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Historic calendar

Documenting Ann Arbor's Black community

by Eve Silberman

Published in January, 2012

"We first thought about a book, and then a friend of mine said, 'Why don't you try a calendar?'" recalls Shirley Beckley. Thus evolved the "History of Ann Arbor's Black Community," now in its third edition.

Beckley, Jean Dixon, and Ophelia Brown work on the calendar all year. It's not available in stores, but last year they covered their costs by selling about 300 copies through their churches and to friends (they can be reached at blackdecendantsofannarbor@gmail.com or 971-1680). "It's not like a business," Beckley says. "We want to let people, especially the young people, know there was a black community here. There still is."

But the calendar focuses more on a bygone world. Until the 1960s, housing discrimination and poverty confined most black Ann Arborites to the North Central neighborhood, now the gentrified Kerrytown district. "It was a close-knit community," Beckley recalls. The kids went to Jones School (now Community High), and after class to the Dunbar community center (now Legal Services of South Central Michigan). "We went upstairs first," recalls Beckley. "We had to do reading and arithmetic. Downstairs was a pool table for the boys and a ping-pong table for the girls. And we had dances on Friday night!"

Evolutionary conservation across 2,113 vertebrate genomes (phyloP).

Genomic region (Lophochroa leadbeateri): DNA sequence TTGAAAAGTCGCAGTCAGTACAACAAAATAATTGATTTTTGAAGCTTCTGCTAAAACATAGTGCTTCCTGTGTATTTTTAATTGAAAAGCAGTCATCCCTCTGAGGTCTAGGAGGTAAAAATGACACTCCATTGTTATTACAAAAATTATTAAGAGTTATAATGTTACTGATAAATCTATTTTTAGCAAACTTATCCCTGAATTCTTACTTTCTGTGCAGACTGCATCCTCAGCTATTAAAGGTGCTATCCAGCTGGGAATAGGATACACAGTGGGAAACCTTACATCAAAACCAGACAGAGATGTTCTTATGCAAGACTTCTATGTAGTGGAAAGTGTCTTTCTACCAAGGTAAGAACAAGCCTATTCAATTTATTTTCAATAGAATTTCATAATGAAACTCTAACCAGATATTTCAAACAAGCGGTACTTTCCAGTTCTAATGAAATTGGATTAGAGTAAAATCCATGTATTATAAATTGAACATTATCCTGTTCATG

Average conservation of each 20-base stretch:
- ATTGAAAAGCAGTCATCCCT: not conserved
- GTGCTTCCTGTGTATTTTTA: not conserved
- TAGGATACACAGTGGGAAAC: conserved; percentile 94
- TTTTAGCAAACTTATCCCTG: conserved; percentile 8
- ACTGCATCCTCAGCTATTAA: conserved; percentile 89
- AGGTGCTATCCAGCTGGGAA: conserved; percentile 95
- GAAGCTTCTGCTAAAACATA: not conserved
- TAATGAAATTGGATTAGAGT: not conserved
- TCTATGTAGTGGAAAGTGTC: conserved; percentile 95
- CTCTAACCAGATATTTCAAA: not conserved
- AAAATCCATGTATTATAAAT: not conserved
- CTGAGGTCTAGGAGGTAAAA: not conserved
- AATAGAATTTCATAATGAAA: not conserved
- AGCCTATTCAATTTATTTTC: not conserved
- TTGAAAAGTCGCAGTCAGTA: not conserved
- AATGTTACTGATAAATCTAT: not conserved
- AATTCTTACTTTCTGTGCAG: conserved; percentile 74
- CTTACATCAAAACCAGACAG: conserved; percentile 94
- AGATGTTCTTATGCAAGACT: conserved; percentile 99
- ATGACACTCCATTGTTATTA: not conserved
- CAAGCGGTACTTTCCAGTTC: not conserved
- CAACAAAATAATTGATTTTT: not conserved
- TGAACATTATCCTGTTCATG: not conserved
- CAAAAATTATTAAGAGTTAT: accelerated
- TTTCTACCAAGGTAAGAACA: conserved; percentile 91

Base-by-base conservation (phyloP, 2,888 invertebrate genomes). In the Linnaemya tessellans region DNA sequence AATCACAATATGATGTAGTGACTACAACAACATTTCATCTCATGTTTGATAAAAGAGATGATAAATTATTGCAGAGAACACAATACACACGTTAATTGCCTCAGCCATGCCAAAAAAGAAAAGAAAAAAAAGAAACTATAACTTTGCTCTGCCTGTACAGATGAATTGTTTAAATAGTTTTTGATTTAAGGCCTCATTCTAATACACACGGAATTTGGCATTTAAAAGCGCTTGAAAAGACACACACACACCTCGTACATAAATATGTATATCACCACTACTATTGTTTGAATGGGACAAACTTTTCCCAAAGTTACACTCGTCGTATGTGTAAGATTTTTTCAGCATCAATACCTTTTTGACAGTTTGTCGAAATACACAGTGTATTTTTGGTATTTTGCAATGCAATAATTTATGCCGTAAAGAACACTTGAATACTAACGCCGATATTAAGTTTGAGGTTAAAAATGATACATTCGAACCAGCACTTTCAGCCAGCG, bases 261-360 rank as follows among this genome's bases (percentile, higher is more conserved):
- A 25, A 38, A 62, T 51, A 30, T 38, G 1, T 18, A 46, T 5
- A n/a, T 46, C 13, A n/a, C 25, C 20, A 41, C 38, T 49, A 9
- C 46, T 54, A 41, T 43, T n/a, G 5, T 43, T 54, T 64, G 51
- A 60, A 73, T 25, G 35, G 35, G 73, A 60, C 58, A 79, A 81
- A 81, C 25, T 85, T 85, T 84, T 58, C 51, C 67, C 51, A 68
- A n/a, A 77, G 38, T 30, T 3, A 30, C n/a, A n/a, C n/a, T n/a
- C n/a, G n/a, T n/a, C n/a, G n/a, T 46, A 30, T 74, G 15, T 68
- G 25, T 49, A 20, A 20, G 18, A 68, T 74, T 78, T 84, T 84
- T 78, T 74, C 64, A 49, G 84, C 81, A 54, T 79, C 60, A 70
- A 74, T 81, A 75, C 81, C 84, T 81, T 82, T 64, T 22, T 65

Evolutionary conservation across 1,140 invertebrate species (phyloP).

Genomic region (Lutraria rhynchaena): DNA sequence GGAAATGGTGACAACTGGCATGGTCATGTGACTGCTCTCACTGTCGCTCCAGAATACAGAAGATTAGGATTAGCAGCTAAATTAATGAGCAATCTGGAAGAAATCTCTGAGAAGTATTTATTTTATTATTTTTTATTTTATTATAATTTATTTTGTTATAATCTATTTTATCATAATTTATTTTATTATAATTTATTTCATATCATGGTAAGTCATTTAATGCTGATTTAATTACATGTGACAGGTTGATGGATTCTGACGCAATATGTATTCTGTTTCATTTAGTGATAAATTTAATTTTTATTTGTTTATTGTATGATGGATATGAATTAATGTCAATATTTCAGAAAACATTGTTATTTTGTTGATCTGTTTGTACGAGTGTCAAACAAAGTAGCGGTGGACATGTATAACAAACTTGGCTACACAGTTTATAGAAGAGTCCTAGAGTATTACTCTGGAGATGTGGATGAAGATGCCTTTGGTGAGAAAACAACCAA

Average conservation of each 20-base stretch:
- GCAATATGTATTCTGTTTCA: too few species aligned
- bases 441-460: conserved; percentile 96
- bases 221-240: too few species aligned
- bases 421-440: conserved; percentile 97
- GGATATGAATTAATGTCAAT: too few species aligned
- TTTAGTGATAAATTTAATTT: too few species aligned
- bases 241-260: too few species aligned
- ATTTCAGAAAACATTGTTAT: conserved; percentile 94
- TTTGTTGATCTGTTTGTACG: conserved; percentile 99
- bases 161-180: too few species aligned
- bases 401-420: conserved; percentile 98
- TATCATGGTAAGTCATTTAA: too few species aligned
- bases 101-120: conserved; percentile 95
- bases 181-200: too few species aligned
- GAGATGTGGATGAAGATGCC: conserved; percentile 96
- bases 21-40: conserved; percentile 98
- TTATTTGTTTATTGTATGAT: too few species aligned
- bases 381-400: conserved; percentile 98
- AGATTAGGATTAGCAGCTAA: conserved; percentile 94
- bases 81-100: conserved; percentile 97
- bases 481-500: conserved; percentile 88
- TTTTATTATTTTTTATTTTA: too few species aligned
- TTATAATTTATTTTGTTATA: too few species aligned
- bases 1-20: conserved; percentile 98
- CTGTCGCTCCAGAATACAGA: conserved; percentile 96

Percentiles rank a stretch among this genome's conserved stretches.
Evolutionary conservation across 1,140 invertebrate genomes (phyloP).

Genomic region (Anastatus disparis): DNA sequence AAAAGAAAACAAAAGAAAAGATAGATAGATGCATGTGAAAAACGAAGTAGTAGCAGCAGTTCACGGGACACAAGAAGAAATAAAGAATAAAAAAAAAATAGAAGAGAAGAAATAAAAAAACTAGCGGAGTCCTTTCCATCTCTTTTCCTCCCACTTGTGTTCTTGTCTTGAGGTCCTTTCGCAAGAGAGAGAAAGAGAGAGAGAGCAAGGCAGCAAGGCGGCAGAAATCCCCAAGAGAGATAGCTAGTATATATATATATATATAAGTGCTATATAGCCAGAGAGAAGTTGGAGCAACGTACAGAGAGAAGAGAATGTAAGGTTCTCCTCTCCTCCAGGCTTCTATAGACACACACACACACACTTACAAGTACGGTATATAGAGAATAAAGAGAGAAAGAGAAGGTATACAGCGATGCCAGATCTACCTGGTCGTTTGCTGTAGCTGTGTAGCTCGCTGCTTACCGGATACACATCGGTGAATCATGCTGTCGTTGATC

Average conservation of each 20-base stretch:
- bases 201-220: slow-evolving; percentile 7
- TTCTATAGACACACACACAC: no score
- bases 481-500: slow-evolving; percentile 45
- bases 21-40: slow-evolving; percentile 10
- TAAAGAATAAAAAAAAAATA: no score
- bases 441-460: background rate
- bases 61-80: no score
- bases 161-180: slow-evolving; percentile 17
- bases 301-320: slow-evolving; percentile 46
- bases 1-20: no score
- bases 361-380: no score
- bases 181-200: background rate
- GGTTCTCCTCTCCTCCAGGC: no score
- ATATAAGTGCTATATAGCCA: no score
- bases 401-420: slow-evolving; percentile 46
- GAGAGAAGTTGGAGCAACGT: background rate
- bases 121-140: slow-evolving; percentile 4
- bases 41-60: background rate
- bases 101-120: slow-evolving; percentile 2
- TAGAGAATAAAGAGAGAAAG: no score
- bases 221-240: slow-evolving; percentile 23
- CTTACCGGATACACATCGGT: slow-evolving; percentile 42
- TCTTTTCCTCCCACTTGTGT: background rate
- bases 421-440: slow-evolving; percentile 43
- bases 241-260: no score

The calendar selection process is casual; the women brainstorm and then hunt down photos. Among the families featured in the 2012 edition are the late Richard Blake, for whom the Blake Transit Center is named, and his wife, Rosemarion, a Democratic activist; and the extended Baker family, who first settled here a century ago and are one of the few black families who still live in the old neighborhood.

"People ask, 'How do I get in it?'" says Beckley. "I say, 'If you grew up here, you can be in it.'" But not everyone is eager to be, in Facebook parlance, poked. "There's a doctor here in Ann Arbor, and she's shy, and she doesn't want to be in it," says Beckley. A ninety-something woman also is holding out, "but I'm working on her!"     (end of article)

[Originally published in January, 2012.]

 



 
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